A Beautiful Reason For You to Care About Cranes
Nothing grabs your attention like a good story. People love stories and finding a connection to others. We want a reason to care. After talking with Kathy Grant, one of the event organizers for the Sandhill Crane Festival, I found a connection to the sandhill cranes that surprised me. It turns out these beautiful birds have stories to tell that I care about, that most people care about, and that we can relate to. I didn’t know much about the cranes before talking with Kathy. I knew they were beautiful, with their long necks, long legs and huge wings, and I knew they were in Lodi during the cooler months, and that was about it. What I didn’t understand, is why so many people flocked to Lodi for the Sandhill Crane Festival. I assumed there must just be a big bird watching community in surrounding areas, but after talking to Kathy Grant, I understand it. You don’t need to be a bird watcher to appreciate the sandhill cranes. You just need to love stories. I’m so glad I spoke to Kathy because I will never look at these beautiful birds the same way.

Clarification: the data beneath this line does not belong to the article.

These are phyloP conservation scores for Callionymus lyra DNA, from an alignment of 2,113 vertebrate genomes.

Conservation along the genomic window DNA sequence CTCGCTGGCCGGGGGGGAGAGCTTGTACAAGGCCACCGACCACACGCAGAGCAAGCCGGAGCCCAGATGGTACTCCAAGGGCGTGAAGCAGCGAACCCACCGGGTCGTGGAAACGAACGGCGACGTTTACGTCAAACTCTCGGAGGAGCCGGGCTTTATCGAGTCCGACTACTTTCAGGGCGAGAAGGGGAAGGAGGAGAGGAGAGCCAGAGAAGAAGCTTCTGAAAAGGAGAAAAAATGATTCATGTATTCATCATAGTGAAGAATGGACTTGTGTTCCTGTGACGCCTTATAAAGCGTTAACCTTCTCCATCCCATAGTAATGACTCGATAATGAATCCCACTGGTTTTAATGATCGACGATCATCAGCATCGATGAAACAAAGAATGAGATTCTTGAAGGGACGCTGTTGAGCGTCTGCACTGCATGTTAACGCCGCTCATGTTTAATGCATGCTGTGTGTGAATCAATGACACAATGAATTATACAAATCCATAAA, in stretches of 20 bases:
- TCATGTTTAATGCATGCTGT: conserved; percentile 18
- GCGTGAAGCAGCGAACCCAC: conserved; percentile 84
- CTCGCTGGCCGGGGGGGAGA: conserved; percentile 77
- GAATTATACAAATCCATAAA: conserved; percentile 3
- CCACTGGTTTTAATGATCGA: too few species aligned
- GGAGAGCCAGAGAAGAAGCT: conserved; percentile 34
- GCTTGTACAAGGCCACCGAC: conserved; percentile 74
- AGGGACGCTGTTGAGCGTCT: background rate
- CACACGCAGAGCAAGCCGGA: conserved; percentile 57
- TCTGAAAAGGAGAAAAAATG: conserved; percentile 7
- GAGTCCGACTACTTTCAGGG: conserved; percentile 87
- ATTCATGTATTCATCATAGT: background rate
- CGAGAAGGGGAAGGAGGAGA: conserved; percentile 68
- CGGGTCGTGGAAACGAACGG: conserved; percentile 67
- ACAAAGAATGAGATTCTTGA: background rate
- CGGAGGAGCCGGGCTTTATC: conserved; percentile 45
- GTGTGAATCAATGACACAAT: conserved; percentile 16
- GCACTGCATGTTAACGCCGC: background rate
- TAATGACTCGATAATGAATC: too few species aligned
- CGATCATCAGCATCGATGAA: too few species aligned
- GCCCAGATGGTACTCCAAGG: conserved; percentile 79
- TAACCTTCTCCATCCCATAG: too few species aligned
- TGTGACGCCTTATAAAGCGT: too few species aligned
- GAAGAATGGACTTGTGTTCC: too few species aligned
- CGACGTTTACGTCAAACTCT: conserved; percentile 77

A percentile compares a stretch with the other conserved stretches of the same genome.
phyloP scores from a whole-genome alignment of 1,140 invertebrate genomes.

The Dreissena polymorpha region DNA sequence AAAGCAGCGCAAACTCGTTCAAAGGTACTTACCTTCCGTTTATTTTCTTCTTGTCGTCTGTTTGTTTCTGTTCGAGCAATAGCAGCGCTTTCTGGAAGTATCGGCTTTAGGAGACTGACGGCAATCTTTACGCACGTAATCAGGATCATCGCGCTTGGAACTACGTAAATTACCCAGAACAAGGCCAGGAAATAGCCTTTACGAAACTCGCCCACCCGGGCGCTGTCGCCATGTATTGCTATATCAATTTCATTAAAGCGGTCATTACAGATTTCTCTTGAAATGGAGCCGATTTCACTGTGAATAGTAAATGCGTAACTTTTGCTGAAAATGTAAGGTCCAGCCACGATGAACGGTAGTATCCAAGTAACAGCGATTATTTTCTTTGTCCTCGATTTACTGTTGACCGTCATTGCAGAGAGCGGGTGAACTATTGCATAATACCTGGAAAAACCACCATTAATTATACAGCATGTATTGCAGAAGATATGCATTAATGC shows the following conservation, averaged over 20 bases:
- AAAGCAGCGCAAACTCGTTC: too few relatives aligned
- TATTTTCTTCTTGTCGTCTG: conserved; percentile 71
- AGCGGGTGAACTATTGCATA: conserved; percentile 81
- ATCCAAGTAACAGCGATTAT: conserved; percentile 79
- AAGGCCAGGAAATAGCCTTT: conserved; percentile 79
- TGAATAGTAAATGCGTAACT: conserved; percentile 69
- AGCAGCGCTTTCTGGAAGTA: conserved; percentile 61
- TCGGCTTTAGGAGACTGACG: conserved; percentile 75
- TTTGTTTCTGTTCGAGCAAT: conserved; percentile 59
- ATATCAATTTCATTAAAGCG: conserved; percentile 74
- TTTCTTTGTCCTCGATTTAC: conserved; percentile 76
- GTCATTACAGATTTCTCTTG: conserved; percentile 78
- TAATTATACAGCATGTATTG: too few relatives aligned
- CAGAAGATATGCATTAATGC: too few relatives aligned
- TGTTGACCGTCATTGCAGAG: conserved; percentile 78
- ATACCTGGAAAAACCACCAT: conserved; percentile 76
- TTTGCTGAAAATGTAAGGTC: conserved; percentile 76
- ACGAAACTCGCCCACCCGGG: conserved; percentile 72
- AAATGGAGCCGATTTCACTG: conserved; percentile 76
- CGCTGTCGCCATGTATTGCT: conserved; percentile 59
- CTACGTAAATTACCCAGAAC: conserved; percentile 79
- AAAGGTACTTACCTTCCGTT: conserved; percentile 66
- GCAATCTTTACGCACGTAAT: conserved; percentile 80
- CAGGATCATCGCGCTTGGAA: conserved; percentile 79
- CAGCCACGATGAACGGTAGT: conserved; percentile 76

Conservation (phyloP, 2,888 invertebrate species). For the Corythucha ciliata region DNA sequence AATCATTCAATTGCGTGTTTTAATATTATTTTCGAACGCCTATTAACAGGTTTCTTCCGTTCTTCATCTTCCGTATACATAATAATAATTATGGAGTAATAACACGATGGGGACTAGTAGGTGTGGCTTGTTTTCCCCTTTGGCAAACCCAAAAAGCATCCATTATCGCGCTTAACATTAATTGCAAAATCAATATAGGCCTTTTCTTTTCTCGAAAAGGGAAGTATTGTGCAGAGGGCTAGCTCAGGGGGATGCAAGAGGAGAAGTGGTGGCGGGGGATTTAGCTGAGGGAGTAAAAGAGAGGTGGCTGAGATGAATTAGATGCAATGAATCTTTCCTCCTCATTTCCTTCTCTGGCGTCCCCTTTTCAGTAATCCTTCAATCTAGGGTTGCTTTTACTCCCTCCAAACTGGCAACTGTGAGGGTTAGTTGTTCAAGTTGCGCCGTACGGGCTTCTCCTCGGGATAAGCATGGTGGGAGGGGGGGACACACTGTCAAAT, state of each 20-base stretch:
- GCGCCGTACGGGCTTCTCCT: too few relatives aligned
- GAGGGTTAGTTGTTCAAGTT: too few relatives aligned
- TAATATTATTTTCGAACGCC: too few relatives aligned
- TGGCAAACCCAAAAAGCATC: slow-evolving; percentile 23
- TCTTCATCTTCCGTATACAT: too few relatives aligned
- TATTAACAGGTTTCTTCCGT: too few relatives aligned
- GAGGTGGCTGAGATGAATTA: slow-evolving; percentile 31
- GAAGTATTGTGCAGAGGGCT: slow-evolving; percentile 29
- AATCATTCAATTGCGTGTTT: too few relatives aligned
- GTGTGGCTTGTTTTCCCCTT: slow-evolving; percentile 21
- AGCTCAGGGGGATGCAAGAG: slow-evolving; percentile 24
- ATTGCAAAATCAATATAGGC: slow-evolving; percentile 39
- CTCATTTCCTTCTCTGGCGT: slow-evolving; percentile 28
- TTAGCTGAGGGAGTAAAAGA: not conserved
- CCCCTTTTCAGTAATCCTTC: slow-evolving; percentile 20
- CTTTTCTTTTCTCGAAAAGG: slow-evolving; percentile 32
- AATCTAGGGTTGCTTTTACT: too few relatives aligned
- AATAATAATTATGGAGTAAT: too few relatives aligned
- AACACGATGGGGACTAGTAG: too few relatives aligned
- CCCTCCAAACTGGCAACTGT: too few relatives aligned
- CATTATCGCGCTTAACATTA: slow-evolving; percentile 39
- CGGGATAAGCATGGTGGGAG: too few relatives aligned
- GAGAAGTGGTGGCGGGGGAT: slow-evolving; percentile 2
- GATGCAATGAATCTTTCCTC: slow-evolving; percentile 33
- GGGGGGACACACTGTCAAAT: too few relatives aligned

“When I was pulled in for the festival, that’s when I realized how little I knew about the birds,” said Kathy. Kathy was pulled in to be part of the steering committee when the previous City Manager, Blair King, and the City of Lodi saved the festival. “So I started volunteering with Fish and Wildlife. They have a program to volunteer to give tours and watch fly ins and that’s not just during the festival time. That’s October through February we are hosting these evening tours and they’re spectacular.” She started going on these tours to learn more about the birds, and she walked away with a lot more than a few bird facts. “My soul is rekindled,” explained Kathy in regards to being out in nature and watching the birds flying in. “There’s an element of beauty there you don’t get in life in a lot of other places. You go out there, you take a deep breath, and it’s a primordial beauty. It’s just old California. It’s absolutely beautiful. Then you watch the birds come in and they’re loud and they’re excited. If you’ve done it enough, like I have, there’s a cycle where this is a seasonal change that I really look forward to.” Kathy’s words started a painting a picture. Just hearing her describe the tranquility brought a wave of calm over me. “The beauty just fills me. It fills my heart and soul.”